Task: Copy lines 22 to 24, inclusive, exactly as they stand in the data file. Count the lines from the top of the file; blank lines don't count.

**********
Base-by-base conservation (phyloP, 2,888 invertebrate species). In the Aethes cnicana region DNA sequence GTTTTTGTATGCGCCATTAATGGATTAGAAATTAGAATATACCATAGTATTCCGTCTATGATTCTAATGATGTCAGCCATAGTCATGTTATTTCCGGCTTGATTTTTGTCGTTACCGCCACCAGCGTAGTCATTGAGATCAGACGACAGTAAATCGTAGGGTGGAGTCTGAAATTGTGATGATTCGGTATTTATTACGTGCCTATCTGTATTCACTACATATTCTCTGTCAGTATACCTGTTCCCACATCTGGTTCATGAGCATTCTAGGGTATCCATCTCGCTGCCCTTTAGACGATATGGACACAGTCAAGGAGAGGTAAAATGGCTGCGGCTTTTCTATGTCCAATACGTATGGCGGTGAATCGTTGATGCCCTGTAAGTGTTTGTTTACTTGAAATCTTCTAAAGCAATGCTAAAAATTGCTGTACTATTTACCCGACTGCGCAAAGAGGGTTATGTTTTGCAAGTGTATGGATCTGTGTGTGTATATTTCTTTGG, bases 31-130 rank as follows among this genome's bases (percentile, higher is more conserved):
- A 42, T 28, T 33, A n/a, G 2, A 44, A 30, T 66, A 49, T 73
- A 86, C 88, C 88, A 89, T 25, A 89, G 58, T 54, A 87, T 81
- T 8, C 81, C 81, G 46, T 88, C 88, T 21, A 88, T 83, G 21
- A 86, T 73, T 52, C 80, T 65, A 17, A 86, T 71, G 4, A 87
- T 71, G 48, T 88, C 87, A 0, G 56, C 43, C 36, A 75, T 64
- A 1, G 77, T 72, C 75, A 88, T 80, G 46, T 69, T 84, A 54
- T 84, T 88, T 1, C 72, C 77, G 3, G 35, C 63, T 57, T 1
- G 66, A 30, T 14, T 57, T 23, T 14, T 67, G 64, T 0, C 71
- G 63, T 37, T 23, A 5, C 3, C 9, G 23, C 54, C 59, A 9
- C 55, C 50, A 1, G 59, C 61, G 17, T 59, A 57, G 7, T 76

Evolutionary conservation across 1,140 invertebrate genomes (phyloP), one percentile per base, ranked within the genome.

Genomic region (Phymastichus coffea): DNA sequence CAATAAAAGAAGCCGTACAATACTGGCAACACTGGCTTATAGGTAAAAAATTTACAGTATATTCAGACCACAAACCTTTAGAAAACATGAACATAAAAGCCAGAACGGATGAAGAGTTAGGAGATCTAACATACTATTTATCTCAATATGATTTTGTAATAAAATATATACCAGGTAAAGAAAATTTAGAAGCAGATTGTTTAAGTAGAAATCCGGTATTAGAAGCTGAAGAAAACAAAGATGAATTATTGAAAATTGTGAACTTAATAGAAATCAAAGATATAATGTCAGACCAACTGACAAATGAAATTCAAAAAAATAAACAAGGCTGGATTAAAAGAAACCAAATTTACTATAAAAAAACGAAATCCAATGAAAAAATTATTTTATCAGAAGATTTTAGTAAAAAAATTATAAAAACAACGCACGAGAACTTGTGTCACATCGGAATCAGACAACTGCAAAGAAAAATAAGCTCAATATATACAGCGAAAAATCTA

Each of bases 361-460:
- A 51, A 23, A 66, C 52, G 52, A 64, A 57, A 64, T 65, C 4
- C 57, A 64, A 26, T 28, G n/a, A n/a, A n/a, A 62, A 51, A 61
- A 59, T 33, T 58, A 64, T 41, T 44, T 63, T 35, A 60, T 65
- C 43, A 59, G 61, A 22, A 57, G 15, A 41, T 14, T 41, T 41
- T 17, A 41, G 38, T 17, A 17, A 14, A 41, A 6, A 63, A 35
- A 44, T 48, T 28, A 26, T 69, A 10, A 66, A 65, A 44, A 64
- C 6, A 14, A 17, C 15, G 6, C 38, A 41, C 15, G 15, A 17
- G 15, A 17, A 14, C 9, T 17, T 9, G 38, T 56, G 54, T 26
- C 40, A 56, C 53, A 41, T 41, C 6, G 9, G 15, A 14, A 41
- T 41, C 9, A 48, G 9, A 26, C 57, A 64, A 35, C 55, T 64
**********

- G 15, A 17, A 14, C 9, T 17, T 9, G 38, T 56, G 54, T 26
- C 40, A 56, C 53, A 41, T 41, C 6, G 9, G 15, A 14, A 41
- T 41, C 9, A 48, G 9, A 26, C 57, A 64, A 35, C 55, T 64